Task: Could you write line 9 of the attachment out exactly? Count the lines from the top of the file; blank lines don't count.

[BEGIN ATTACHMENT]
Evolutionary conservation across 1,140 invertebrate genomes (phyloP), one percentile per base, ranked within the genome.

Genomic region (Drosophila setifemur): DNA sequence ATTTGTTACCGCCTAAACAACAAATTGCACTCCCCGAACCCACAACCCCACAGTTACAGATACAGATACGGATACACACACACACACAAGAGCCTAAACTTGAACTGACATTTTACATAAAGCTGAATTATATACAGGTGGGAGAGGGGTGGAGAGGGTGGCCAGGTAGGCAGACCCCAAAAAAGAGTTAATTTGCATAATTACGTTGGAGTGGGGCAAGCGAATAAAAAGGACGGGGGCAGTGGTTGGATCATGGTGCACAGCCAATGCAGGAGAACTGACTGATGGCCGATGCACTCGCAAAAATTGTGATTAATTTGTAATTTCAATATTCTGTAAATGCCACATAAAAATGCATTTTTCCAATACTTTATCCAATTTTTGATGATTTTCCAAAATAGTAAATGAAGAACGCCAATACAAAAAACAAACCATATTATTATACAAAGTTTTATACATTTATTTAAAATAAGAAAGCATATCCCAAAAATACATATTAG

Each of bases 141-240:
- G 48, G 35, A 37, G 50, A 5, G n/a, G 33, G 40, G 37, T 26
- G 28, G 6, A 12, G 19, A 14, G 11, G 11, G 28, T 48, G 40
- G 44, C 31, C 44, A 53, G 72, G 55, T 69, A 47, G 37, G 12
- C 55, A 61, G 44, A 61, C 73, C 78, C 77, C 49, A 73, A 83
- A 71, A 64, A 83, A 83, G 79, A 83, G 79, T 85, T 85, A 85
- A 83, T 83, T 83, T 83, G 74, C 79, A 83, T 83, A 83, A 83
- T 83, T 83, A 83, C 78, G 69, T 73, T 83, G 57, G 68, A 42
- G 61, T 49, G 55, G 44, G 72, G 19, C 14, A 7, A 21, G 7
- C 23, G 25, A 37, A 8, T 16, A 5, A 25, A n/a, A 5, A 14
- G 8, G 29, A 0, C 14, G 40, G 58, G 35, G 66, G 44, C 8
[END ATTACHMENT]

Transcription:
- A 83, T 83, T 83, T 83, G 74, C 79, A 83, T 83, A 83, A 83